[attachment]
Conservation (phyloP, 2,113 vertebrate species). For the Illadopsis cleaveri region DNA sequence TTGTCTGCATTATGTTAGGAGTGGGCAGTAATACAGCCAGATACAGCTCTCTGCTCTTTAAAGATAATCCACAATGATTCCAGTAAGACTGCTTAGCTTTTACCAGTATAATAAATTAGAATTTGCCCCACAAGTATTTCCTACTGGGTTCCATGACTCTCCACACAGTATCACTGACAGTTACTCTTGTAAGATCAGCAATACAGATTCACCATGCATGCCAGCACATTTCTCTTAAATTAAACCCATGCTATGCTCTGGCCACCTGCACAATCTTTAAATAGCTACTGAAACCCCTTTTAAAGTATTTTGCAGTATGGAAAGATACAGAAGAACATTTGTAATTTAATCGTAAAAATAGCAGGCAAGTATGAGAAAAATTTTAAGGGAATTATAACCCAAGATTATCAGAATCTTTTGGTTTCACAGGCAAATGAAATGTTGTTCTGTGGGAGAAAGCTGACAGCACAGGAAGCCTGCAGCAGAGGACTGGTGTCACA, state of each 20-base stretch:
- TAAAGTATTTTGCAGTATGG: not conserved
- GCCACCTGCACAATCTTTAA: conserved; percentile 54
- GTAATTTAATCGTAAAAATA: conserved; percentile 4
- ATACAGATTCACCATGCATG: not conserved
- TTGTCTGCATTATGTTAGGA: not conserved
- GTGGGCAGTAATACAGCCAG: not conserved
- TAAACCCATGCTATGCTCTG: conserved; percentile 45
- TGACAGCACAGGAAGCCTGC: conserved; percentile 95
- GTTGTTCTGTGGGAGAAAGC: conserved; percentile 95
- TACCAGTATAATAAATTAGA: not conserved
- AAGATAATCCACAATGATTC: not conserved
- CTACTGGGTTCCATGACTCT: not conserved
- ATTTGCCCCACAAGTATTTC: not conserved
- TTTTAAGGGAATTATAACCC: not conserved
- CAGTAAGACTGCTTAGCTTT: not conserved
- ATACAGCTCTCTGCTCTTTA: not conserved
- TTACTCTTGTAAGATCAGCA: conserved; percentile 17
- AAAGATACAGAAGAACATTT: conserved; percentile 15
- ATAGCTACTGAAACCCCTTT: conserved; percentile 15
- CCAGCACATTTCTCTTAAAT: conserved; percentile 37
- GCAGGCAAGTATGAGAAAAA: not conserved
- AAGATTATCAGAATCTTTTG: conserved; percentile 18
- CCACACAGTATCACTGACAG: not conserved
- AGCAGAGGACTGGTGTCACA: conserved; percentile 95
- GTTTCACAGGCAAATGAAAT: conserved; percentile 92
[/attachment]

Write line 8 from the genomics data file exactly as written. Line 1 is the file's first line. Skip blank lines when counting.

- TAAACCCATGCTATGCTCTG: conserved; percentile 45